First and only CLIA-waived point-of-care diagnostic test that aids in the rapid differential diagnosis of acute conjunctivitis.
Helps to reduce conjunctivitis misdiagnosis, allowing for appropriate management based on diagnostic evidence.
Detection of adenoviral conjunctivitis
AdenoPlus® accurately detects adenovirus, which accounts for up to 90% of all viral conjunctivitis, and approximately one out of four cases of acute conjunctivitis seen by eyecare practitioners1. AdenoPlus® can offer eyecare professionals an efficient and effective method to diagnose and manage patients with an acute red eye.
An accurate diagnosis for better patient care
An accurate diagnosis enables clinicians to make better therapeutic decisions based on diagnostic evidence and allows patients to leave the clinician’s office better informed and better prepared, knowing if their red eye is adenovirus and whether they can return to school or work.
Rapid results obtained in ten minutes or less
AdenoPlus® has 90% sensitivity and 96% specificity2. It is fast and easy-to-use. The simple, four-step process takes less than two minutes to complete and provides a definite result in ten minutes or less.
Conjunctivitis misdiagnosis and consequences
It has been estimated that at least 6 million cases of acute conjunctivitis are diagnosed in the US each year3 and studies indicate that eyecare professionals make an accurate clinical diagnosis approximately 50% of the time1. This is because viral, bacterial, and allergic conjunctivitis – the most common types – manifest similarly, making differential diagnosis using only signs and symptoms challenging (see image below1,7,8).
Misdiagnosis represents a major problem; as adenovirus is highly contagious and associated with significant morbidity, including decreased visual acuity, light sensitivity, chronic excessive tear production, visual loss and presence of subepithelial infiltrates4-6.
The majority of acute conjunctivitis cases result in a prescription for antibiotics, even in viral cases when antibiotics are not necessary. Inappropriate antibiotic use may increase adverse effects, promote resistance and add avoidable costs to the healthcare system1.
More information on AdenoPlus® in the United States
The information below is intended to U.S. eyecare professionals only.
The US Food and Drug Administration (FDA) granted 510(k) clearance to AdenoPlus™ in May 2011; AdenoPlus® can therefore be marketed in the US. In addition, AdenoPlus® was granted waived status under the Clinical Laboratory Improvement Amendments (CLIA) in April 2012.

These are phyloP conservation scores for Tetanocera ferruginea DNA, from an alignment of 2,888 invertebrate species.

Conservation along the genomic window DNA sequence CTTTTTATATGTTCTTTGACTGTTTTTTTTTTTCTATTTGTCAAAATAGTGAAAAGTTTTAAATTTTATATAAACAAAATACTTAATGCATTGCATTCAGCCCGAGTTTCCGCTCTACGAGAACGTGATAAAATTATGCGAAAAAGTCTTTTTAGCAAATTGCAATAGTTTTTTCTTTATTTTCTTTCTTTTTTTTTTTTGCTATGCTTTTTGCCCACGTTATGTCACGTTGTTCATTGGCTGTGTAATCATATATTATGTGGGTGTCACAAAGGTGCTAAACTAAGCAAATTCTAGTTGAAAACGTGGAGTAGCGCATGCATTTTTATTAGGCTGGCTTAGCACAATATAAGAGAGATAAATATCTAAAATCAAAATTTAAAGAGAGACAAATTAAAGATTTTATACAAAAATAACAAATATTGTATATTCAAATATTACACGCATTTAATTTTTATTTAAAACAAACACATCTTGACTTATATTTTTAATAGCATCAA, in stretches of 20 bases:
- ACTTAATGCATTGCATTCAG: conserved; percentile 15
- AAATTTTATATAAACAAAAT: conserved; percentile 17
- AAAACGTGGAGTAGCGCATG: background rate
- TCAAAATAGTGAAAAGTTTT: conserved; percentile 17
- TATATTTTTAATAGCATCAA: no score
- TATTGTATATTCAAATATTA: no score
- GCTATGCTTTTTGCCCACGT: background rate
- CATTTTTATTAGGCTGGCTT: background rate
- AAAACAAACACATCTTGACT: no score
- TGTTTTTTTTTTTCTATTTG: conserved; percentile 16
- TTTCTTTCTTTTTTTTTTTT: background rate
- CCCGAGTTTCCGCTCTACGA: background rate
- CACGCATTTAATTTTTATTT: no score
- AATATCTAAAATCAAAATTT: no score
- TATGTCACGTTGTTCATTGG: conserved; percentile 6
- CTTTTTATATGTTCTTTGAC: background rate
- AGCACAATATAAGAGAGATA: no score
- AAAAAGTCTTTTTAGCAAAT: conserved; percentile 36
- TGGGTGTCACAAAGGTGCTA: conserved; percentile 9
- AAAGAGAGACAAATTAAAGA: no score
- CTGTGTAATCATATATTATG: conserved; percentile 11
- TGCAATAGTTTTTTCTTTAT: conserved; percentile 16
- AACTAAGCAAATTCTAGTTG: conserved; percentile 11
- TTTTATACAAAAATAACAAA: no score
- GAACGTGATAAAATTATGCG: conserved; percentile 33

For more information or to order AdenoPlus®, please call 1.855.MY.NICOX (1.855.696.4269).
- Package insert – Instructions for use: English
- Decode the Red Eye – AdenoPlus brochure
- Quick Reference Guide
RPS® is responsible for marketing and selling AdenoPlus™ in the U.S. to primary and urgent care physicians. If you are a U.S. primary or urgent care doctors, please visit RPSdetectors.com.
More information on AdenoPlus® in Europe and in the rest of the world
AdenoPlus® is CE-marked and is available for sale by Nicox or its distributors in Europe and other countries.
For any information on AdenoPlus® in Europe or other countries outside of North America, please contact Nicox Pharma.
1 O’Brien TP, Jeng BH, McDonald M, et al. Acute conjunctivitis: truth and misconceptions. Curr Med Res Opin. 2009 Aug; 25(8):1953-61.
2 FDA Section 510k number (K110722) for RPS Adeno Detector Plus™; March 15, 2011.
3 Udeh BL, Schneider JE, Ohsfeldt RL. Cost effectiveness of a point-of-care test for adenoviral conjunctivitis. Am J Med Sci. 2008 Sep;336(3):254-64.
4 Butt AL, Chodosh J. Adenoviral keratoconjunctivitis in a tertiary care eye clinic. Cornea. 2006 Feb;25(2):199-202.
5 Hyde KJ, Berger ST. Epidemic keratoconjunctivitis and lacrimal excretory system obstruction. Ophthalmology. 1988 Oct;95(10):1447-9.
6 Hammer LH, Perry HD, Donnenfeld ED, et al. Symblepharon formation in epidemic keratoconjunctivitis. Cornea. 1990 Oct;9(4):338-40.
7 Fitch CP, Rapoza PA, Owens S, et al. Epidemiology and diagnosis of acute conjunctivitis at an inner-city hospital. Ophthalmology. 1989 Aug;96(8):1215-20.
8 Gigliotti F, Williams WT, Hayden FG, et al. Etiology of acute conjunctivitis in children. J Pediatr. 1981 Apr;98(4):531-6.
FDA: Food and Drug Administration
510(k) is a premarketing submission made to the FDA to demonstrate that the device to be marketed is as safe and effective, that is, substantially equivalent, to a legally marketed device that is not subject to premarket approval.
CLIA: The Clinical Laboratory Improvement Amendments (CLIA) establishes quality standards for all laboratory testing to ensure the accuracy, reliability and timeliness of patient test results regardless of where the test was performed. A waiver signifies that the test has been classified as a low complexity device, which allows medical office personnel of CLIA-waived offices (not only physicians) to perform it.